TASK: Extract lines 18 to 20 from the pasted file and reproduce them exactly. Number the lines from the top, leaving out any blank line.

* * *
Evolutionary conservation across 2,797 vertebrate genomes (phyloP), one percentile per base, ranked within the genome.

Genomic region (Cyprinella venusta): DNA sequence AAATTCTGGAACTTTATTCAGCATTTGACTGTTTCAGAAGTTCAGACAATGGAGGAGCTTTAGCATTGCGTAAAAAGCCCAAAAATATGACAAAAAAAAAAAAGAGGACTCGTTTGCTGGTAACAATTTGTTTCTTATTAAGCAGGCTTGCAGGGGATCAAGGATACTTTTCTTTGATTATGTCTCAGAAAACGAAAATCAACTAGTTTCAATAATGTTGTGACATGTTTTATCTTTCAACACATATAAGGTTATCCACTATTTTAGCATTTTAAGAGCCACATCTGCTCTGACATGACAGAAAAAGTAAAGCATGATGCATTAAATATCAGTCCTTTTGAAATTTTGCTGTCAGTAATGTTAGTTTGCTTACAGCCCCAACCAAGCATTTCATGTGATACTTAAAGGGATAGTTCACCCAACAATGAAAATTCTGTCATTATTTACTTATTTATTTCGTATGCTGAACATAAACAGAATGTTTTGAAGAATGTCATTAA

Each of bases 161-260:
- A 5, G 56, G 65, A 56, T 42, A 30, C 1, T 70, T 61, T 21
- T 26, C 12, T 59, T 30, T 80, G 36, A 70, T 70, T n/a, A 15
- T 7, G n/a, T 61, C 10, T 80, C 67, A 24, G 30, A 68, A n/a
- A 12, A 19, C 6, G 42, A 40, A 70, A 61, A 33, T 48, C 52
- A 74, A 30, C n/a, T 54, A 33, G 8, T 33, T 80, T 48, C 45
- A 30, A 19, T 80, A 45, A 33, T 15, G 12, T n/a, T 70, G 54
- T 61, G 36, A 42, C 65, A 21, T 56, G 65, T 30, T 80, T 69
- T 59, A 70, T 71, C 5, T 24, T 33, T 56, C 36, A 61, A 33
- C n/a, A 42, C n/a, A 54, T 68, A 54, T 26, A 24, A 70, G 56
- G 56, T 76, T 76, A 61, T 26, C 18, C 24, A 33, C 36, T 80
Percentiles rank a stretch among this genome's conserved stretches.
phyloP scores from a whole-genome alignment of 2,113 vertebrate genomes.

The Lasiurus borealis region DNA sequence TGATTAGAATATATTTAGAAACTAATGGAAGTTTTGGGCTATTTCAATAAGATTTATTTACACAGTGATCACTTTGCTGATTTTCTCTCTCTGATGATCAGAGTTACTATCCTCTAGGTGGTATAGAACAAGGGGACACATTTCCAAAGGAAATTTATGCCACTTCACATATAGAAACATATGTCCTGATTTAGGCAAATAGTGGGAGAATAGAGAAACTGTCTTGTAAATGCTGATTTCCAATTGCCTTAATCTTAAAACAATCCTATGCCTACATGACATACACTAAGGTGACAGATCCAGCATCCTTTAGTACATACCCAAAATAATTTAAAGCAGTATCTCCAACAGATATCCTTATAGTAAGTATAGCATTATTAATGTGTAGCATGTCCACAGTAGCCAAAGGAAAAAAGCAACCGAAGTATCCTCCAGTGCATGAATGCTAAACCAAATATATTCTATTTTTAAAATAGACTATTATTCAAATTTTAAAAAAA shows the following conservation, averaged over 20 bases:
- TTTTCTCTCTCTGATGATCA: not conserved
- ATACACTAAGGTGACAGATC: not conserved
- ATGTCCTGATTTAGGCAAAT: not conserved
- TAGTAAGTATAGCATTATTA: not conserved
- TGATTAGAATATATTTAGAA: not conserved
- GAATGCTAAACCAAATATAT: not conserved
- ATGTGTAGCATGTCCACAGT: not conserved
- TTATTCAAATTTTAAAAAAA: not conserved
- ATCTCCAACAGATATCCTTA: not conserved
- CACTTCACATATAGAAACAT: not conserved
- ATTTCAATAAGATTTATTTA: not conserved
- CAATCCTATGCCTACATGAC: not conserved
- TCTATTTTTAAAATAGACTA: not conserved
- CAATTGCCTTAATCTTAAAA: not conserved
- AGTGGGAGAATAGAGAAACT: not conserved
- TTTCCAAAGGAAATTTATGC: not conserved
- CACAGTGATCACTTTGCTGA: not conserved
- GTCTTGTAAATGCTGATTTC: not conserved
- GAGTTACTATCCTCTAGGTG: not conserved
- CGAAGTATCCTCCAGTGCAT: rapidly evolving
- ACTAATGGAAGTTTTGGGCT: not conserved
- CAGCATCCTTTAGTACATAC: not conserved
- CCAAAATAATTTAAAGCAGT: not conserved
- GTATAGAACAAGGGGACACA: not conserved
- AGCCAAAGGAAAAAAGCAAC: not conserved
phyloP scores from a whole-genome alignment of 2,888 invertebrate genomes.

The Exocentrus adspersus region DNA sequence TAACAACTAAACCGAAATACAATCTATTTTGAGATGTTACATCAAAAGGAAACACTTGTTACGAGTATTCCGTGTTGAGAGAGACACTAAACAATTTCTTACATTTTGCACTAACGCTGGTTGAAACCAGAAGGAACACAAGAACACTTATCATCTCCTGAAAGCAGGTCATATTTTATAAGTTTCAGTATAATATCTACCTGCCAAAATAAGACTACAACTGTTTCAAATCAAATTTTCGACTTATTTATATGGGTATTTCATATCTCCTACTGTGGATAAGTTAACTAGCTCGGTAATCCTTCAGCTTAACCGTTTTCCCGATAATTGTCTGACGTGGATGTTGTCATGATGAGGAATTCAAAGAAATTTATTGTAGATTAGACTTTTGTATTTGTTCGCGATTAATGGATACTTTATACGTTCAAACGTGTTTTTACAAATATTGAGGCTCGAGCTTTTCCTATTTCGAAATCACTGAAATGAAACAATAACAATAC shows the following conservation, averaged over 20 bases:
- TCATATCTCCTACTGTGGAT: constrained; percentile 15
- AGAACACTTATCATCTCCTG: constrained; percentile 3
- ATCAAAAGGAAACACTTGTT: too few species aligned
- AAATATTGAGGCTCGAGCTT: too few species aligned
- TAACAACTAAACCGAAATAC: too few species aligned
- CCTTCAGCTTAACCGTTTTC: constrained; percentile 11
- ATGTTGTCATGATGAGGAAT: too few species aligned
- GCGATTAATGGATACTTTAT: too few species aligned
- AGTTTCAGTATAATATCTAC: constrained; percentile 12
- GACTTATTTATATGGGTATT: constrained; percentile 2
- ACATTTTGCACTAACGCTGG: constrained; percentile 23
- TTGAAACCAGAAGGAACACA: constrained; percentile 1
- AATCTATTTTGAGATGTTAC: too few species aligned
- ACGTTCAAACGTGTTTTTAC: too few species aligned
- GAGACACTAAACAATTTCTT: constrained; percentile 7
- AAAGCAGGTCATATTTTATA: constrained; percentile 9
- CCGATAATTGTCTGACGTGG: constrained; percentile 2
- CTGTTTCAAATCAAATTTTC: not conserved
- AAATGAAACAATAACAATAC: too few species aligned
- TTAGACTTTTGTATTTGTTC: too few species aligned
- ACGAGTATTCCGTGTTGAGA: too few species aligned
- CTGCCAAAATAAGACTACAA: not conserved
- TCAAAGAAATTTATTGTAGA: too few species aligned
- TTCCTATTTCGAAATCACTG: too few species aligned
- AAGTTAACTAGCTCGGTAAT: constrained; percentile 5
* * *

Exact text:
- ATACACTAAGGTGACAGATC: not conserved
- ATGTCCTGATTTAGGCAAAT: not conserved
- TAGTAAGTATAGCATTATTA: not conserved